In Pilates, the hundreds are a great way to start a session. Whether on the mat or on the reformer, most practitioners use it to get the blood going and start a mild sweat. There are some things to monitor when doing Pilates however, and this exercise is no exception. Specific cuing can help a student visualize what their body is supposed to be doing. Cuing is truly an art form since the right cue will engage the proper muscle groups. Just like other exercises, some modifications may be implemented to keep injuries or pains from disrupting a workout. On the opposite end, variations are a good way to keep movements fresh and stimulating. The body will quickly adapt to any exercise and variations will ensure the muscles keep growing.
To anyone who’s watching the hundreds seems like a very simple exercise. The body doesn’t move while the arms pump up and down in a brisk pace. The inner workings of the movement are a lot more complex however. A trained instructor will spot neck tension in someone who tends to be stiff. This habit is one of the more prevalent ones at the studio. People who have tight scalenes and those who jut their head forward usually have a very hard time keeping their neck out of abdominal exercises. Another common body part to monitor is the transverse abdominus (TA). If this muscle is kept tight throughout the entire movement, then the ribs will not flare. This is essential for optimal core work.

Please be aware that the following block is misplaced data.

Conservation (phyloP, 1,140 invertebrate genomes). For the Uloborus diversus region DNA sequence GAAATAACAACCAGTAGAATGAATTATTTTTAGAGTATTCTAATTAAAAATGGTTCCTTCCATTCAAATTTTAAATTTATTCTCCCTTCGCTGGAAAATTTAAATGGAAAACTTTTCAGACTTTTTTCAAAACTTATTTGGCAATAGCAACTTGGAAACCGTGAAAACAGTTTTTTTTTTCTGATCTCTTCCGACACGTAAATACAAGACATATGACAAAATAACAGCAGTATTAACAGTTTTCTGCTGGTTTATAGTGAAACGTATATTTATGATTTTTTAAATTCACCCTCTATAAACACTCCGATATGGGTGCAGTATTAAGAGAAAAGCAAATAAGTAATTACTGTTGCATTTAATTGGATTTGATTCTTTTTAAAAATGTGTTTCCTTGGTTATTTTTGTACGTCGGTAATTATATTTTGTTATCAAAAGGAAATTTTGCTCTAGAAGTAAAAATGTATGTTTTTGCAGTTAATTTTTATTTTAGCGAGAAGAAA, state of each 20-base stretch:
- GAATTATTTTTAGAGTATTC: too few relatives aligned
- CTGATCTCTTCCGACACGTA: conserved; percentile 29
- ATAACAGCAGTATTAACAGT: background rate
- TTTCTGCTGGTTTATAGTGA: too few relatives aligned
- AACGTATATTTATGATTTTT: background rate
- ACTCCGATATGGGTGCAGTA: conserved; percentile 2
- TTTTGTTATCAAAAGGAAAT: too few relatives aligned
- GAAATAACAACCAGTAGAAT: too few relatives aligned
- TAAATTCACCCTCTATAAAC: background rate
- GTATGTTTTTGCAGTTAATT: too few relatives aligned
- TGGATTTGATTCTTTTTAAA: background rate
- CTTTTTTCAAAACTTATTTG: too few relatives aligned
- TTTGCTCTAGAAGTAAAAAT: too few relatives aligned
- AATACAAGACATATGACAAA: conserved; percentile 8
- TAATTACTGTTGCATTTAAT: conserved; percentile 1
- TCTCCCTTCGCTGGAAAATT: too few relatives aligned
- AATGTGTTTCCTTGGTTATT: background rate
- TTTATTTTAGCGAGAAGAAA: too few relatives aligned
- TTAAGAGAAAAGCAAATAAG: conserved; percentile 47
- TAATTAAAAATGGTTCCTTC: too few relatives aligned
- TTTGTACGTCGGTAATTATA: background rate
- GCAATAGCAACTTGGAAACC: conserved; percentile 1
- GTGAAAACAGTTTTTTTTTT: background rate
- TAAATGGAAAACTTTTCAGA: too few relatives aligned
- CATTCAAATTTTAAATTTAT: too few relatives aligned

Cues are especially helpful in a group class setting since there are too many people to approach for every exercise. They can also be implemented in private sessions as well. One of my favorite cues is to tell people “smile across your belly”. This simple silly cue is a reminder to pull the abs in tight and feel the wrapping effect. Another one I like to use, especially with someone with tight pectoral muscles is to tell them to keep their chest open. Tight chest muscles happen to office workers who sit at desks or at the wheel of their car for a very long time. The deep back muscle layers become stretched and weak while the chest becomes to tight. The result is someone who suffers from a forward shoulder roll. Very severe rolling of the shoulders can have a kyphotic look to them. My favorite cue is to tell my client to imagine pressing a ball down against the floor as they pump their arm. This seems to work wonders on abdominal engagement.